Sellers Tips

1. Disclose, Disclose, Disclose. Failure to disclose is perhaps the most common problem that sellers encounter. Whether it is intentional or not, failure to disclose will cause some major headaches in the future. Maintain a comprehensive list of all repairs (minor or major). Pay particular attention to issues involving water damage - even seemingly small problems. If areas such as wall cavities need to be inspected, prepare to do so long before you list the property (see #3 below). If you are in doubt whether you should disclose small concerns, do not hesitate... go ahead and disclose. Disclose everything and do not conceal anything.

2. Make All Necessary Repairs. Before you list the property, be sure to take prudent steps to repair all damage related to water intrusion and mold contamination. Now is not the time to cover up mold growth with bucket after bucket of paint. If you suspect a mold problem, hire a professional to investigate. If a major mold problem is discovered, be sure that professional becomes involved at an early stage. You don't want to run the risk of cross contaminating other areas of your home. Remember, a modest expense now can save thousands on the sale of your home or in litigation costs in the future.

3. Document. One of the advantages of paying the added expense of a professional mold investigation and abatement is that you now have sound documentation for future disclosure. You can demonstrate with confidence that you have taken the steps necessary to identify and repair all known concerns. But be sure your consultant and abatement contractor provide a detailed account of all work performed (and all important dates).

4. Educate and Cooperate After hearing the countless nightmares of moldy home purchases, buyers are becoming much more knowledgeable on mold contamination and the risks it poses to their new home. As a seller you too should become aware of your rights and liabilities. At the same time, respect the buyer's concern without giving into their every whim. If there is a justifiable reason to suspect microbial contamination, work with the sellers to resolve this issue. There are right ways to investigate and there are wrong ways to investigate. Consult with experts to determine your options. Meanwhile, maintain a positive and constructive dialogue between yourself and the prospective buyer(s) - or the respective real estate agents.

5. Be Willing to Assume Partial Costs. If legitimate unabated concerns exist, either agree to repair the problem before the sell or be willing to assume partial cost for future repairs. But be sure to agree to limits - signing a blank check is an invitation to financial disaster, especially in litigation matters involving personal injury. The same holds true for areas that you know have been repaired but clearance testing demonstrates residual levels of contamination. Was the contamination removed? Well, it may be impossible to tell with 100% certainty, so if a chance exists, agree to a fair amount for future testing and repairs should the problem resurface. Clearly, you will want an attorney to review all agreements prior to singing on the dotted line.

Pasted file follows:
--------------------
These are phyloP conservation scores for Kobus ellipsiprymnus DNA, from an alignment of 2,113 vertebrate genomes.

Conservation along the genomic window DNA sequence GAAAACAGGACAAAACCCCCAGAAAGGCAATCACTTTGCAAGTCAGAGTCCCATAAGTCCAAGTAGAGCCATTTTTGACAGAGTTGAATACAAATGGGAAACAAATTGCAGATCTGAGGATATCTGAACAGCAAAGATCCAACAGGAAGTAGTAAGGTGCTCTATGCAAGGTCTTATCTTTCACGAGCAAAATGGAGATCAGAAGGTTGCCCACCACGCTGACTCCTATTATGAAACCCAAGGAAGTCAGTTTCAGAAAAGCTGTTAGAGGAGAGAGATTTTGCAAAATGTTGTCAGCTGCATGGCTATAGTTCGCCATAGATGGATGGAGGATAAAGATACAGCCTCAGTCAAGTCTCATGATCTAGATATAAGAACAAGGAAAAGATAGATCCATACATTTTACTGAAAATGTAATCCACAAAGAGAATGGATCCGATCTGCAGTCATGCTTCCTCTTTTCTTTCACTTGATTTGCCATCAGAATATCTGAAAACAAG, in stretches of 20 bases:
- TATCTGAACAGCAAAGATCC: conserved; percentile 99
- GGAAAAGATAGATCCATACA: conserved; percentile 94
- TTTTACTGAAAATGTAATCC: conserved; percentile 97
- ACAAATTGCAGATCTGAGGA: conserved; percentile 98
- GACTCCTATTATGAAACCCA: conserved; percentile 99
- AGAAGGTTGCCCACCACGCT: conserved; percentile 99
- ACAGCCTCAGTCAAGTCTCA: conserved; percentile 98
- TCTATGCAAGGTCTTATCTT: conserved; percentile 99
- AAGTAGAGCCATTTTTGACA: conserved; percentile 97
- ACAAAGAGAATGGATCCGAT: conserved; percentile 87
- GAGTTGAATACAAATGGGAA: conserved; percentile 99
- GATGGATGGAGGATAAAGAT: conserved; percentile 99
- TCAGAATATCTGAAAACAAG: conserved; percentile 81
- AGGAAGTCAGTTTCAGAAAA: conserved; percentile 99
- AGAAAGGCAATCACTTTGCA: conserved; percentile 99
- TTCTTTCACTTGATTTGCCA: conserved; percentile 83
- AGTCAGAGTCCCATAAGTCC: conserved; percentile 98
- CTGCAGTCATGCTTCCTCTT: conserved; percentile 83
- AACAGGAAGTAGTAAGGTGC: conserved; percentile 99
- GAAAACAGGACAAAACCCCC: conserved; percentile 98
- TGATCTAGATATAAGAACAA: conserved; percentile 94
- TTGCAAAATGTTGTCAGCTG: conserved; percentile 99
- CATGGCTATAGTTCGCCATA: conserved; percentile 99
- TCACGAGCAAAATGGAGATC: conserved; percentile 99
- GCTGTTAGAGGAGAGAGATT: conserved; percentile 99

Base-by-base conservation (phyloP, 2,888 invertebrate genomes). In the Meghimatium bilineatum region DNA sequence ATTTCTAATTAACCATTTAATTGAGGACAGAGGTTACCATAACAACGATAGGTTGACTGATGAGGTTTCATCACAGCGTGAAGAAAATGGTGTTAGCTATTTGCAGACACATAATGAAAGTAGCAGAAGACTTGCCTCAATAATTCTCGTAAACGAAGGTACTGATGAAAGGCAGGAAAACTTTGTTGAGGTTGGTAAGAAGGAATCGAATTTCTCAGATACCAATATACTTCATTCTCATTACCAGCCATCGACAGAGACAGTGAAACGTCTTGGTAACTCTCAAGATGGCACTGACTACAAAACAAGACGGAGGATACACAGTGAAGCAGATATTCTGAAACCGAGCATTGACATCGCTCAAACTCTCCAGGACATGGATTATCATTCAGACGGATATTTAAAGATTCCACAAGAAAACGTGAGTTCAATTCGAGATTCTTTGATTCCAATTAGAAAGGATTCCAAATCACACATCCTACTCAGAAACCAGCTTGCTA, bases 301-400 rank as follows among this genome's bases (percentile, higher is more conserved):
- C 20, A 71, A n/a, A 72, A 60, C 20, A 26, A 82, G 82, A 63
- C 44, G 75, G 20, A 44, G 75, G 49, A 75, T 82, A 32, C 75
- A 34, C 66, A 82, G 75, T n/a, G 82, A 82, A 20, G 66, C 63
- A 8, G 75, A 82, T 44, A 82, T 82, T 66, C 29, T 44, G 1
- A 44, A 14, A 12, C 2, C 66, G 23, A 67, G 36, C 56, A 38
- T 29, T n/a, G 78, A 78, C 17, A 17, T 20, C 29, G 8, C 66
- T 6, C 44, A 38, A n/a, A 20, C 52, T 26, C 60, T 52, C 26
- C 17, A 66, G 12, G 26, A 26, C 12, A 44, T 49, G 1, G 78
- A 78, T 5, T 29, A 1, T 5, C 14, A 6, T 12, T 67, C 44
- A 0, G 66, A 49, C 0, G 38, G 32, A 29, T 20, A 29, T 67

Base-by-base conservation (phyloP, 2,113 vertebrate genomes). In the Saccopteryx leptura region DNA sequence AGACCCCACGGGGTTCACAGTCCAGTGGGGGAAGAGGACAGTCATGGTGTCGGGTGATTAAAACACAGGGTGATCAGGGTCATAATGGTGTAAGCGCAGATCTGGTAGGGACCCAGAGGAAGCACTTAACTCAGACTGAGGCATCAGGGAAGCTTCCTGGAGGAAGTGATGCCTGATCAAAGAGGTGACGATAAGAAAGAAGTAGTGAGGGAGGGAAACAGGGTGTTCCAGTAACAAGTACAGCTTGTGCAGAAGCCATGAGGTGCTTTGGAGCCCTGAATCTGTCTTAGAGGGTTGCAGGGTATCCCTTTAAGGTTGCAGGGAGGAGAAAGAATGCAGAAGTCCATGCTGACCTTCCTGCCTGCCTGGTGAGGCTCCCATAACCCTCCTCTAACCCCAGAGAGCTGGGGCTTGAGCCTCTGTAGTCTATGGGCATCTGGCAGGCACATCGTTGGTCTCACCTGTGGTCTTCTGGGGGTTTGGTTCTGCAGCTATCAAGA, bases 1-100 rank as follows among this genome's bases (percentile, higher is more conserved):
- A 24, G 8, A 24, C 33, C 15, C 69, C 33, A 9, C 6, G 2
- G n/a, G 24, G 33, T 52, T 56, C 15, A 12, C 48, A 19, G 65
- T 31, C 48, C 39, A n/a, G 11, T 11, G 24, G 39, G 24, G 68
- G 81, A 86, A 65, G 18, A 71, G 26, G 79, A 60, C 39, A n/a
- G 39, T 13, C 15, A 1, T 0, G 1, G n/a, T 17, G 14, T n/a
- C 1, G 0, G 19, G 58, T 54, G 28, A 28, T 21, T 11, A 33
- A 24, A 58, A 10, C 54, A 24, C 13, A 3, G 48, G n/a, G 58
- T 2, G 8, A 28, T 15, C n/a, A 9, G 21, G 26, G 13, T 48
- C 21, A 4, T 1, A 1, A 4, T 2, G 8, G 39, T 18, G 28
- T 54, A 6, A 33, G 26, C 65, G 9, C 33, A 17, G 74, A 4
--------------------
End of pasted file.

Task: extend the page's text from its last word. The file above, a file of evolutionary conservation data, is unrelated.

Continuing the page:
6. Perform a Mold Inspection Prior to Listing. The proactive seller will already have the results of a mold inspection in hand prior to listing. We only recommend this if the property has sustained prior water damage or mold contamination. Your proactive stance will be viewed as a good-faith gesture. But be sure to follow through by giving the buyers the opportunity to contact the consultant directly. As we mentioned above under "tips for buyers", mold inspections for real estate transactions differ from the "typical" mold investigation, namely because invasive inspections (wall or ceiling cavities) are rarely acceptable. Here are a few protocols that can be performed with minimal damage to the existing infrastructure: visual assessment of all accessible areas, photographic documentation, moisture assessments, sampling, and review of disclosure statements, maintenance records, and prior abatement or inspection protocols. The cost of performing a mold inspection will depend on the expertise involved and the type of work performed. But depending on the location, you can expect to pay between $500 and $1,200 for a mold inspection by a qualified expert.

Contact 3D Environmental Industries, Inc. for all your inspection needs.


 
 


 

 

Copyright ©2008 3D Environmental Industries, Inc. - All Rights Reserved.
designed by: enVisionWebDevelopment.com